Phased Retirement Programs Require Preparation

The Pension Protection Act (PPA) paves the way for more phased retirements, but firms must consider many issues in undertaking such policies, asserts a new Conference Board report.

As a result of the PPA employers can pay pension benefits to employees age 62 and older covered by a defined-benefit pension plan, even if they continue to work. Up until now, employers were not allowed to pay retirement benefits from such a DB plan – as either a pension or lump-sum payment- until an employee had left the company or had reached the plan’s normal retirement age. The new law lifts that restriction with the benefit year that began on January 1, 2007, the report pointed out.

“Even though IRS regulations for implementing the Pension Protection Act have yet to be defined, the new law helps to make phased retirement a viable option for employers who want to capitalize on mature talent,” said report authors Anna M. Rappaport and Mary B. Young, in the news release. “As the U.S. workforce grows older and life expectancy continues to rise, the play book for retirement is being rewritten.”

Phased retirement can be any work arrangement that falls somewhere in between full-time retirement and working full time. Formal phased retirement is still relatively rare, partly because employers are skittish about running afoul of pension laws, and partly because companies are reluctant to include all of their mature staff in a phased retirement situation. If an organization wants to promote phased retirement, a formal program is generally the best approach. Informal arrangements are a better choice when a company wants to offer phased retirement only to selected individuals, customize the arrangements, or experiment, the study said.

“Many companies focus on compensation issues when they weigh their options for offering phased retirement, but that isn’t the right place to start,” say the authors. “Instead, employers should first define the talent challenges that phased retirement might help solve. Then they should evaluate which of the many options for phased retirement would be most effective. Figuring out the compensation and benefits should be the final step.”

What Questions to Ask

According to the study, the first step in developing a phased retirement program is to examine the organization’s vulnerability as a result of retirements. Initially, this may be a high-level scan that looks at workforce numbers companywide.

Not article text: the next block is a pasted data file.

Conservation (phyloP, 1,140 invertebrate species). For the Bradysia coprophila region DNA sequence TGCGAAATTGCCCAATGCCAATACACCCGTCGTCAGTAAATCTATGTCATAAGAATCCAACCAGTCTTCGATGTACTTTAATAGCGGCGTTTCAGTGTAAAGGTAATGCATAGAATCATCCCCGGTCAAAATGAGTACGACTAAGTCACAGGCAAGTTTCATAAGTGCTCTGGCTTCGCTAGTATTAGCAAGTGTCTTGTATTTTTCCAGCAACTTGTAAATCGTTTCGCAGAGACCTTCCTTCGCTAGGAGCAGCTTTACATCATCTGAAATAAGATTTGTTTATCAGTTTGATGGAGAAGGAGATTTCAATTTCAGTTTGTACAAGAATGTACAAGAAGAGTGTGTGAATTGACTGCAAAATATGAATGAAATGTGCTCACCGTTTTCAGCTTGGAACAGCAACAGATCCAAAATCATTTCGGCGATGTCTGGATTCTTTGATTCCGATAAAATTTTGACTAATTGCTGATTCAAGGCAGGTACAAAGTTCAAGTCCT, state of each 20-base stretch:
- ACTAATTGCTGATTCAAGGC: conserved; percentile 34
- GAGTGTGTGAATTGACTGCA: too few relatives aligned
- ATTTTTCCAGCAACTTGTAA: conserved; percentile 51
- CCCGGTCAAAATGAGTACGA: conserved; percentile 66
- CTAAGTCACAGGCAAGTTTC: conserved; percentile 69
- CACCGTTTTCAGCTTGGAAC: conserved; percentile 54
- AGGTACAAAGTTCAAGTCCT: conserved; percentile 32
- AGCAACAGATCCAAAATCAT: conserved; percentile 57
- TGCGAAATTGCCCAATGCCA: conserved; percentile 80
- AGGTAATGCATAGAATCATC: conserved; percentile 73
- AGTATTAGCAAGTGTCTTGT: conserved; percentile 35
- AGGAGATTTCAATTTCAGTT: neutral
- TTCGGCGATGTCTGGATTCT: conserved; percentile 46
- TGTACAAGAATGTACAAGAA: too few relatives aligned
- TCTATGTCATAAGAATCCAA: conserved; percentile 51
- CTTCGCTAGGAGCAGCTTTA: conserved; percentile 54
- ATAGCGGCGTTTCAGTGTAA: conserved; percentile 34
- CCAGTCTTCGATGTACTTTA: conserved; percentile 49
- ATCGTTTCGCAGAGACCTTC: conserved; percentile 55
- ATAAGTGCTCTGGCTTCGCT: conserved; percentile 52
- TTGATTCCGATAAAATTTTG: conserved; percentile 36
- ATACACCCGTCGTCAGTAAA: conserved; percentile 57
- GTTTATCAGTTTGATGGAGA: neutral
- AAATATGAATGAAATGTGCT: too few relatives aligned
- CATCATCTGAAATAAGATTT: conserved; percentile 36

The study suggested the following questions for such an organizational review:

  • What portion of the workforce is already retirement-eligible or will soon be and which business units, functions, job levels, or jobs are most affected?
  • What specific talent gaps will result and how long would they last?
  • What kinds of firm-specific knowledge are at risk, such as an employee’s relationship with key customers, knowledge of particular products, systems, etc.?
  • Are there groups of people with specialized knowledge who will be hard to replace such as research scientists in pharmaceuticals or nurses in hospitals?
  • What is the retirement risk for mission-critical or strategically important jobs?
  • What is the retirement risk for individuals (such as the chief economist of a bank) who are publicly associated with a brand?

Companies also need to decide if phased retirement will be offered exclusively to retirees or also to active employees of a certain age or tenure; if all retirees will be eligible or only selected ones; and if the time frame of the program is temporary or indefinite, the study said.

“The bottom line is that companies need to make certain that their compensation and benefits support the phased retirement options they have decided to implement,” the authors concluded. “Some options may be suited to pro-rata payment of a regular salary with health insurance and some pension credits, while with others it may be best to consider a work project arrangement with a fixed fee or hourly compensation for each project.”